"Job, I am starting more slowly this morning. I think it is the combination of lots of things I need to get done in the next two weeks, things that are beyond the call of the normal teaching life, such as cutting my DVD on your book, speaking to a few groups in a town 45 miles away, preparing for my spelling bee on Saturday and then preparing final exam questions for two classes. In addition, I want to keep up my writing. So, Job, I come to you with the struggle not to let these things distract me from hearing what you have to say to me.
And, I don't know if I have anything to say, Job. But, there is virtue in keeping up the "workout," so to speak, even if you don't "feel" like it, right? Working through the dullness of spirit and of tasks is knowledge-giving, even if using the word "redemptive" to describe it might be too lofty. And, we are on such an important point in our conversation, aren't we? I am discussing how you were able to "yield" yourself to God, to "fall into" the divine grace. The point I made yesterday is that you first became aware of your vulnerabilty, of your inability to put an interpretive film over your weakness after God spoke to you in 38-41. I suppose one way to look at the the effect of God's speech to you was to remove the vitality of your legal argument. You had lost your physical vitality and almost everything that you prized deeply. Now, God was taking away the one thing--a legal complaint--that was your "replacement" comfort when all else had been removed. God was absolutely relentless. Everything, yes everything, would be stripped away from you.
You know, Job, the Christian mystical tradition, which grew up about 1500-2000 years after you lived, talks about this kind of stripping away that the true believer in God may have to face as part of the "Dark Night of the Soul," or as preparatory to the experience of illumination or vision of the divine. We become so invested in our lives, so committed to our interpretation of things, to our reputation or striving. It is an act of divine grace, so the mystics would argue, that we are drawn from dependence on earth's pleasures and human comforts to be led into the presence of God.
I know that you knew in ch.42 that you were a vulnerable man, Job, that you truly were naked before God. But then, there is a second "lesson" of your life for us. In your vulnerable state you had to be "redeemed" by the act of another, the words of another. You didn't have it within to construct a future for yourself. All you could do was to retreat to the ash heap. It took God's words, and even words that were not in the first instance spoken to you, to save you. And, we ought to think about that for a second. The words of God "as my servant Job has," which were the words that reoriented your life, in my theory, were not spoken to YOU. You only "overheard" them, as it were. They were addressed to Eliphaz. Does grace and new life come, in our vulnerable state, when we hear words not addressed to us?
You know, Job, one of the "classics" of Western literature is called the Confessions of St. Augustine of Hippo (North Africa). The most significant words of his life, in bringing him to God, now that I think of it, were not addressed to him either. Here is how it worked. He was tormented in spirit, convicted of the truth of Christianity and the reality of the living God, but was seemingly unable to make a choice to give himself into the hands of God. In his torment he went out into his garden and he heard the sound of what he thought was a child's voice. The words, "take it and read," were not those that were from any child's game that he knew and, despite the fact that the words were not seemingly addressed to him, he decided to apply them to himself. He therefore "took" the book of Paul's Epistles and opened it to a passage in Romans exhorting him to give up the ways of the flesh. Immediately, he was converted. All his strivings and self-castigations then ceased. He knew that his life would forever be different.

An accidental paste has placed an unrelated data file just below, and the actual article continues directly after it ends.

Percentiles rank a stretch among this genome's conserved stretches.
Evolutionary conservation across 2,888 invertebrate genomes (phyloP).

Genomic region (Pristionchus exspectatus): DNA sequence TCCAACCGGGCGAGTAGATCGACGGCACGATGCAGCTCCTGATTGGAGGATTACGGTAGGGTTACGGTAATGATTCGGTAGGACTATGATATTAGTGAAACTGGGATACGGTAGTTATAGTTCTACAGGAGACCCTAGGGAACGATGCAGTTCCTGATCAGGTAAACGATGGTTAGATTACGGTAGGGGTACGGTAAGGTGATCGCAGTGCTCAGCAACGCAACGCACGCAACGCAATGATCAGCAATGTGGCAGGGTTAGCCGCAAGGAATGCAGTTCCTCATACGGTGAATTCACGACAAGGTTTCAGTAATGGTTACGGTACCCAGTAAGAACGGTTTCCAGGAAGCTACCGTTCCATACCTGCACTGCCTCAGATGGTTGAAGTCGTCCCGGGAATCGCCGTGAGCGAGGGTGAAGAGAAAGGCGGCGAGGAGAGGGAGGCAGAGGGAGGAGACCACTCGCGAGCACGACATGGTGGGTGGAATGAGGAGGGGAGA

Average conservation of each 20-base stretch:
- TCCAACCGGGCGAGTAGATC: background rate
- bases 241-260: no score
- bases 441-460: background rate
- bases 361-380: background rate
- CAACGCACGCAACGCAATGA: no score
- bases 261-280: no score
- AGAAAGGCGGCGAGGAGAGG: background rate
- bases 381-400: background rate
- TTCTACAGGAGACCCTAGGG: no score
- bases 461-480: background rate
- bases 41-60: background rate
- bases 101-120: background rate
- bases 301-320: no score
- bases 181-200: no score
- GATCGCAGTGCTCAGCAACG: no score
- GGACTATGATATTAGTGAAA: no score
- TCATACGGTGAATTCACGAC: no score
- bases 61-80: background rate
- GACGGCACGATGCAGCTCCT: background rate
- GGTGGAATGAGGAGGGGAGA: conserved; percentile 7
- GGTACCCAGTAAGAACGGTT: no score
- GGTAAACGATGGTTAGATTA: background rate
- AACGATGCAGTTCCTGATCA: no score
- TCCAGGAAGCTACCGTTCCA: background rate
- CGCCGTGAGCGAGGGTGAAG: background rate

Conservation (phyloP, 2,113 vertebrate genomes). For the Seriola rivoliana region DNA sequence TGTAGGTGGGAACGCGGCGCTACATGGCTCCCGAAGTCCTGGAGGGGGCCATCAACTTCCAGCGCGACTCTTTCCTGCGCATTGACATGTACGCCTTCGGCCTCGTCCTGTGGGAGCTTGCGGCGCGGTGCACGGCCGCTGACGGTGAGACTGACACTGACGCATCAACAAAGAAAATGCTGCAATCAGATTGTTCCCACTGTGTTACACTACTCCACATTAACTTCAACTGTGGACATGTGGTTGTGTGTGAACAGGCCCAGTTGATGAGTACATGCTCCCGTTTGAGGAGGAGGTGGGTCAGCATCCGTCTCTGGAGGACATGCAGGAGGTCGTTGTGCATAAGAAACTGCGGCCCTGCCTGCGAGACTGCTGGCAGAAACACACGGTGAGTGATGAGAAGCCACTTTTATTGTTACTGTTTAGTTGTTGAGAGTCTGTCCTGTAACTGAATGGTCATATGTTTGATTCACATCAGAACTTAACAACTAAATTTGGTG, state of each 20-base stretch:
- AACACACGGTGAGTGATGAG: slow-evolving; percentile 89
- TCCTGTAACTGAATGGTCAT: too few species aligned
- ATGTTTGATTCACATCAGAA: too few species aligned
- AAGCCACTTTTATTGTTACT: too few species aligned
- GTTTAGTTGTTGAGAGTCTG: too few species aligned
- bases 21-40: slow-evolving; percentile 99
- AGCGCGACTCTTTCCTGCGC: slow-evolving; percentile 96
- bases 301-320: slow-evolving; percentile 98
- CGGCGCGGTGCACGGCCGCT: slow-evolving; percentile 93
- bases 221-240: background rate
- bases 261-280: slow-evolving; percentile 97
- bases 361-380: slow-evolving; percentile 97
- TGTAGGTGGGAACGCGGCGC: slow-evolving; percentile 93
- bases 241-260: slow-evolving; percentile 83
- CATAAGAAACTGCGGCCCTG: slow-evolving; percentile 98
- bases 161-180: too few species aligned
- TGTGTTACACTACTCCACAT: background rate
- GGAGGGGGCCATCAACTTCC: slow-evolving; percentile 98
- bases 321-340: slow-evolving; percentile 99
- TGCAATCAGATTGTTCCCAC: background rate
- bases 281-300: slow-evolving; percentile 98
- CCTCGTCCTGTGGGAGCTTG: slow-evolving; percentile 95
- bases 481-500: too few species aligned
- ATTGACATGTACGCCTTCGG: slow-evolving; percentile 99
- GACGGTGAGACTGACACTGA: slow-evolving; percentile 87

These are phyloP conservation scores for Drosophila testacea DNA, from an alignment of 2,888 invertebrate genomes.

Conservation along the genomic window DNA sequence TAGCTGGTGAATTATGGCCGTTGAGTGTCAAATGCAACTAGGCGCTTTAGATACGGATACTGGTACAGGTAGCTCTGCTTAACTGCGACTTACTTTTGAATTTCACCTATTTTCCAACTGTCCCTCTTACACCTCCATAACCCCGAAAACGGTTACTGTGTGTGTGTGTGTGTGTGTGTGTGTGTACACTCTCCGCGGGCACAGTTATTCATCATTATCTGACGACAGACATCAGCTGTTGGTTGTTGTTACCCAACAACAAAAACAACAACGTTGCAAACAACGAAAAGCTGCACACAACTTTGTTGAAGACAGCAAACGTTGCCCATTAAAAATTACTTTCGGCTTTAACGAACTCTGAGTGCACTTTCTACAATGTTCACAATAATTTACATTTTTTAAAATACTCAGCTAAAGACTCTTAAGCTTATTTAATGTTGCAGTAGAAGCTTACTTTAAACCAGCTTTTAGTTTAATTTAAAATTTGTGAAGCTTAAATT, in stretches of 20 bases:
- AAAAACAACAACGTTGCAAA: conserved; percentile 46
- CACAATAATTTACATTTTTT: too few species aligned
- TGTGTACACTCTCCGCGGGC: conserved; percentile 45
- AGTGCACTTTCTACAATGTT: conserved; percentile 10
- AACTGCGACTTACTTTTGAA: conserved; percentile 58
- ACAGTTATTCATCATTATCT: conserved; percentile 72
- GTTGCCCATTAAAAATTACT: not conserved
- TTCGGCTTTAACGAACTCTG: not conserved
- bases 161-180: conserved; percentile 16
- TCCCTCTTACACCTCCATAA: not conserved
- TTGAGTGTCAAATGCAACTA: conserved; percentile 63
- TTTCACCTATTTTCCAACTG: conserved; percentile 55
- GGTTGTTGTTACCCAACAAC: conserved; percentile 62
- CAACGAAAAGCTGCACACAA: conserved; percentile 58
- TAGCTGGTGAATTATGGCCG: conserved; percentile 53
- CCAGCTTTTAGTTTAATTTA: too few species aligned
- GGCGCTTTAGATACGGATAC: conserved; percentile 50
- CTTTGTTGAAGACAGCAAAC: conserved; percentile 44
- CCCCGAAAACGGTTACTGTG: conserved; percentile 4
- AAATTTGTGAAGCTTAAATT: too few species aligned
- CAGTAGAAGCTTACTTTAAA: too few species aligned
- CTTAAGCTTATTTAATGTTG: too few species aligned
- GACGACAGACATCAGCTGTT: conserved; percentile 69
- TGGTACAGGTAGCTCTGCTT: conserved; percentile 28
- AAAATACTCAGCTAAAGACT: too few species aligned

Augustine, like you Job, had reached the proverbial end of his rope. Nothing more remained to be done. Misery, and nothing else, was seemingly the final and only word left in the rich vocabulary of living. But then God spoke--but not to you, and not to Augustine. But God spoke words that you could immediately apply to your heart and to your condition, and you were healed. A new life dawned. All the strivings and uncertainties and pain then ceases. There are really no "answers" that follow; all you know is that your life has received a fundamental reorientation--a reorientation whose full scope would be evident only as life continued. For the 30-something Augustine, it meant a meteoric rise in the Church and endless writing. For you, Job, it meant the restoration of friendship and of life. All because you heard a word, in your vulnerable condition, that was not spoken to you in the first instance, but which you applied to your heart.
A man dying of thirst will slake his thirst with nearly any non-lethal liquid that is available. So you took these words and applied them to your heart. The gifts of words are out there for us once we recognize the depth of our vulnerability and need. Drink them deeply. Isn't that what you would say to me, Job?